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Dynamic Business Modeling - Extensions - Introduction

Extending the Business Modelling Core course.

Classes 1-4, the Core Business Modeling course, provided the principles, frameworks and modeling skills to build the core of a Living Business Model for any enterprise. At the same time, we saw how some smaller models can be helpful on their own - the simple relationship between the Stock and Flows of customers and sales, for example, and the basic dynamics of staff hiring and promotion.

Typical core architecure of a business

But we can go much further, and capture a range of important 'extensions' to those core frameworks and modeling principles. These extensions are often very useful on their own. We will see, for example, how to model changes in experience and salary cost for staff, how product development and the aging of costly assets work, and how to capture precisely the battle to win and sustain customers and sales - any of these would be a useful stand-alone model.

But each extension-structure may also be needed to enrich the wider business model. The comprehensive business models that result from this enrichment allow us to:

  • design and bench-test any new venture, initiative or strategies under a wide range of assumptions and policy options, before risking real money or staffing
  • quickly prove how the enterprise really works, to raise finance and other resources
  • manage the business or challenge continually, week to week, month to month, anticipating with ever-increasing confidence the likely trajectory of key outcomes and making ever-improving decisions and choices

The following figure and paragraphs summarise the Extensions we will cover in classes 5-10.

Topics in the extension classes

Class 5: Resource Attributes Performance depends not only on the quantity of resources, but also on their quality - scale and profitability of customers, experience and cost of staff, appeal of products, output of capacity-assets. These qualities or “attributes” also change over time and impact on performance outcomes, so those qualities need to be managed.

Class 6: Resource-development We saw in part 1 how staff move from Junior to Senior levels and how customers move from a potential population to become active customers. But these developments often extend out over several stages, not just two. Products also move through stages as they are developed, released and discontinued, and physical assets also ‘age’ through a series of states. Each resource changes its contribution to performance of the wider system as they move from stage to stage, so this class shows how to identify and specify those stages and how to model accurately the movement of resources along those pipelines.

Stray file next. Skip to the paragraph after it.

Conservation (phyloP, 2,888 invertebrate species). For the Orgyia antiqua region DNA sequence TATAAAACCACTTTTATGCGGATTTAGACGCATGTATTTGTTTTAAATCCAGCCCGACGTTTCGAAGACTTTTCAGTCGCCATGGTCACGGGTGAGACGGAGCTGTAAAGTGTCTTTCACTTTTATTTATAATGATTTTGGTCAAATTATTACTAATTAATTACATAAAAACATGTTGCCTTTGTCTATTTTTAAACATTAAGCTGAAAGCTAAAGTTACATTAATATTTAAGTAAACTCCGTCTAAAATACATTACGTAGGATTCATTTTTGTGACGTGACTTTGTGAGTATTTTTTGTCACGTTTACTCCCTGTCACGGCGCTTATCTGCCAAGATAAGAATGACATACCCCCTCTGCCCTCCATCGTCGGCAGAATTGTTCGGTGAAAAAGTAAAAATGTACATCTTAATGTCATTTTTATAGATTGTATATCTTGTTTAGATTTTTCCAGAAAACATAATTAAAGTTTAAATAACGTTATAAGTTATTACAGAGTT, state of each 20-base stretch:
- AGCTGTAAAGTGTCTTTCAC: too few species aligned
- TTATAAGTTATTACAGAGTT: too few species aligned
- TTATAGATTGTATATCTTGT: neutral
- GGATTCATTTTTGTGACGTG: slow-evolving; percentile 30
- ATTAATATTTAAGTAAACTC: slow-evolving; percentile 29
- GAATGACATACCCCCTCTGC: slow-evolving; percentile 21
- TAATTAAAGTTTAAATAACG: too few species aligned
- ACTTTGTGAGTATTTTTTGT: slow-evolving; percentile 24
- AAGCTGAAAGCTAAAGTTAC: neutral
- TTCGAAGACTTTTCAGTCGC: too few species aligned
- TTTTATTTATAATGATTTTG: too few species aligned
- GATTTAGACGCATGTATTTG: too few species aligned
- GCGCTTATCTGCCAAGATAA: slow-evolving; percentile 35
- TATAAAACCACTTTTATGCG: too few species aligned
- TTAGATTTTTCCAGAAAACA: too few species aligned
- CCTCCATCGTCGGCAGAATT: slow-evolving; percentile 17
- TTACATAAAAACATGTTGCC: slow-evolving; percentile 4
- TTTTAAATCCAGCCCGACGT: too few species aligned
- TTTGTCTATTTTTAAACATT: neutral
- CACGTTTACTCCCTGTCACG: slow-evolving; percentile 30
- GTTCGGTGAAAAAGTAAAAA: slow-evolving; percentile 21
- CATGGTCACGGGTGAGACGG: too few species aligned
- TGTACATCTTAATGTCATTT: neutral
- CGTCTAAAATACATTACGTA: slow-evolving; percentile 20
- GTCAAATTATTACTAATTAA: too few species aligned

Class 7: Competition This comes in three standard forms, that vary in significance between different markets and successive stages of the market’s maturity [a] competing to win potential customers for a new product or service [b] fighting to steal existing customers from competitors (and stop them stealing ours!) and [c] struggling to capture and retain a larger share of sales to customer we share with competitors. Each form of rivalry follows specific, repeatable structures that can be modeled - and there are tricks for simplifying the complexity of multi-competitor situations.

Class 8: Policy Class 4 already showed how to model a simple policy to control one decision (hiring) to achieve one performance outcome (service quality) - but modeling policy gets more complex when multiple decisions affect the same outcome, and when performance aims conflict.

Class 9: Intangible factors Three forms of intangible items are common ... [a] ‘state-of-mind’ items such as reputation and staff morale [b] information-related factors like data, procedures and organisational knowledge, and [c] quality-related Stocks such as product functionality or bugs. This class explains how to measure and model both the intangibles themselves and their impact on the wider system.

Class 10: Capabilities These are complex, composite features, made up of staff and their skills, the information needed for the task, and effective procedures that enable those staff to deploy that information (and any necessary physical assets) to do that task. Strong capabilities enable a business to do key tasks quickly, to do them well, and at low cost, and can therefore have a big impact on the strength of the organisation’s own development and its resulting performance. This class shows how to model these capabilities and the learning that causes them to grow.

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This introduction video for this section of the course is available for everyone to view.
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This Business Modeling course is supported by a series of Worksheets – one or more for each class. These are provided as Sysdea software models. You will need a Sysdea account to use these models. For our shorter courses access to Sysdea is provided for the duration of the course. For our full price self-guided option a voucher for 2 months access is provided.

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When logged in and registered on this course additional resources are supplied on this tab - these are often in the form of Sysdea models that you can copy to your own account.

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